Tanzania assures Malawi, ‘no war’ over lake dispute

Minister of Foreign Affairs Ephraim Mganda Chiume says Tanzanian Minister responsible for Foreign Affairs Bernard Membe has assured him that his country will not “go to war” with Malawi over a border dispute in Lake Malawi, now poised to become a new oil and gas frontier.

Chiume disclosed this in an interview with Malawi News Agency (MANA) in Maputo after a meeting with his Tanzania counterpart, assuring that the two countries’ activities and co-existence will continue as before.

He said Tanzania President Jakaya Mrisho Kikwete will make a formal assurance that there will be no war when he meets Malawi President Joyce Banda who has indicated that her government wants to “resolve our differences diplomatically and amicably.”

The two leaders are set to meet in Maputo during the two-day summit of the Southern African Development Community, which begins Friday.

Chiume: War is not the answer

Chiume said the issue of the border between Malawi and Tanzania is a bilateral issue between the two countries and that Malawi has refused to call it a conflict.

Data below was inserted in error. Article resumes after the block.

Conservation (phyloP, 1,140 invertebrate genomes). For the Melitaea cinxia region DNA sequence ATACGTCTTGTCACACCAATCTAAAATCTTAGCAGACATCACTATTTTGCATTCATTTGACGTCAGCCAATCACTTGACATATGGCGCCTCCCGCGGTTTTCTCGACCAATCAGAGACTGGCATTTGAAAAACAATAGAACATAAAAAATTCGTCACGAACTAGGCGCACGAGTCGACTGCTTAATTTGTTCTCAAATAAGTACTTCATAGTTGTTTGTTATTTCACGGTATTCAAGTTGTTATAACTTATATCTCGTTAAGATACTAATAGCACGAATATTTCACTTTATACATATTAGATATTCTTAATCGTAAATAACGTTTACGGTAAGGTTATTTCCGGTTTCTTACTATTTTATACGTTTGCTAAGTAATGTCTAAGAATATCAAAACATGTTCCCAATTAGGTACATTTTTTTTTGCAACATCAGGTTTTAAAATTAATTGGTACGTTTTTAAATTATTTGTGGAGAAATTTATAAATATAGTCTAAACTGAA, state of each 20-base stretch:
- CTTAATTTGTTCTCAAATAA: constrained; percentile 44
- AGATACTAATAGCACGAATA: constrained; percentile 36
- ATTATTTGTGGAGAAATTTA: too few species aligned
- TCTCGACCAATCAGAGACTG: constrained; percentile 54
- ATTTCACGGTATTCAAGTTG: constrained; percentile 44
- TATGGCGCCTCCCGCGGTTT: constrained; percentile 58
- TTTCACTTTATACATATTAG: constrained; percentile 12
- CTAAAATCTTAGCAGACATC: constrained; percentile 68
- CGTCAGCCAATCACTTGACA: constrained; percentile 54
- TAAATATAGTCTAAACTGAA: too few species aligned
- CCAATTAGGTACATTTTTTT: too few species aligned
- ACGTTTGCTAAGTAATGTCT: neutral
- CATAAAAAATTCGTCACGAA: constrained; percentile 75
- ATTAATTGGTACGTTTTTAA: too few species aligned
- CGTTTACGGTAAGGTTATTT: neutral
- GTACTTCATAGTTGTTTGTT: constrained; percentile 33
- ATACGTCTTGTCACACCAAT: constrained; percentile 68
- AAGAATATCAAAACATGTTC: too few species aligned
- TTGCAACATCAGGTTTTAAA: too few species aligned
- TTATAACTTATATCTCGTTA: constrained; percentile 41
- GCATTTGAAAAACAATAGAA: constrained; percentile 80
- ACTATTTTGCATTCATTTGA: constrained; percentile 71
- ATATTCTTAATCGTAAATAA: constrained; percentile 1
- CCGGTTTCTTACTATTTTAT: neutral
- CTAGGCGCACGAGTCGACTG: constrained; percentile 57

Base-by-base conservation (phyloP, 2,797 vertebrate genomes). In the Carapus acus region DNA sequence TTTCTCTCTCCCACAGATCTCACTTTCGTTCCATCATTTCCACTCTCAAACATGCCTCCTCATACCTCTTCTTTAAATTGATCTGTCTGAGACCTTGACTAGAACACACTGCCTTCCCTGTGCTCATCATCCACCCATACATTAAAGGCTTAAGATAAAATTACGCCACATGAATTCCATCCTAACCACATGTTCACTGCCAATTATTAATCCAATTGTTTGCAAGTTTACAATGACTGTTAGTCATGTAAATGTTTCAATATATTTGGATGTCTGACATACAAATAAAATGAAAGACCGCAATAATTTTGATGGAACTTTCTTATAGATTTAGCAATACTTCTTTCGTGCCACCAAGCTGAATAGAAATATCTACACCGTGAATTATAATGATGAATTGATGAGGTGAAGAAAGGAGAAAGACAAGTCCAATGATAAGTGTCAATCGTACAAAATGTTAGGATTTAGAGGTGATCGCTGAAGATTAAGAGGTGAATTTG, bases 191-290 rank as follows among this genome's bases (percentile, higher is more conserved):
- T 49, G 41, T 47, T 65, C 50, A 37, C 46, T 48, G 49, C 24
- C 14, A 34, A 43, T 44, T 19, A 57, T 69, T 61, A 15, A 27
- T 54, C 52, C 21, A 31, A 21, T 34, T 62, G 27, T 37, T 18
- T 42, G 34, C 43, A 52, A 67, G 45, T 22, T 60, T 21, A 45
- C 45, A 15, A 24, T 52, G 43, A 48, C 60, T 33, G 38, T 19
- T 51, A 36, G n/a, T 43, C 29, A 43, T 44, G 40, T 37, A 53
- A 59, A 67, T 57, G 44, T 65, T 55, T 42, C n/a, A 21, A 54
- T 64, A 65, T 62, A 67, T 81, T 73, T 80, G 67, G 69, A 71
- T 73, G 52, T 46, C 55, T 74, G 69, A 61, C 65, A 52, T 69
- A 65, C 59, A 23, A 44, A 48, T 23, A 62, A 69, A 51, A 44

“As Malawi we are not calling it a conflict or dispute rather a misunderstanding and at this point we are going to sort it out ourselves without the inventions of other bodies,” he said.

Asked for his position on the rumour that the hidden issue behind the confusion is oil Chiume said: “The issue is not about oil exploration, or fishing or drawing water from Lake Malawi, the issue here is about the border.

“I don’t think we can dwell on these side issues and start isolating them, rather let’s focus on how we can sort out the border issues and once we do that everything will fall into place,” he said.

Malawi bases its ownership of the entire lake to an 1890 treaty between former colonial powers Britain and Germany and says the treaty was later reaffirmed by the Organisation of African Unity (OAU) as Malawi was gaining its independence in the early 1960s.

Tanzania rejects colonial era agreements as permanent and argues most international laws support sharing common bodies of water by bordering nations.

The border dispute erupted after Malawi last year issued a licence to British firm Surestream Petroleum to prospect for hydrocarbons.

The two nations are set to hold talks on the disputed border in the northern Malawian town of Mzuzu on August 20, two days after the Maputo summit.

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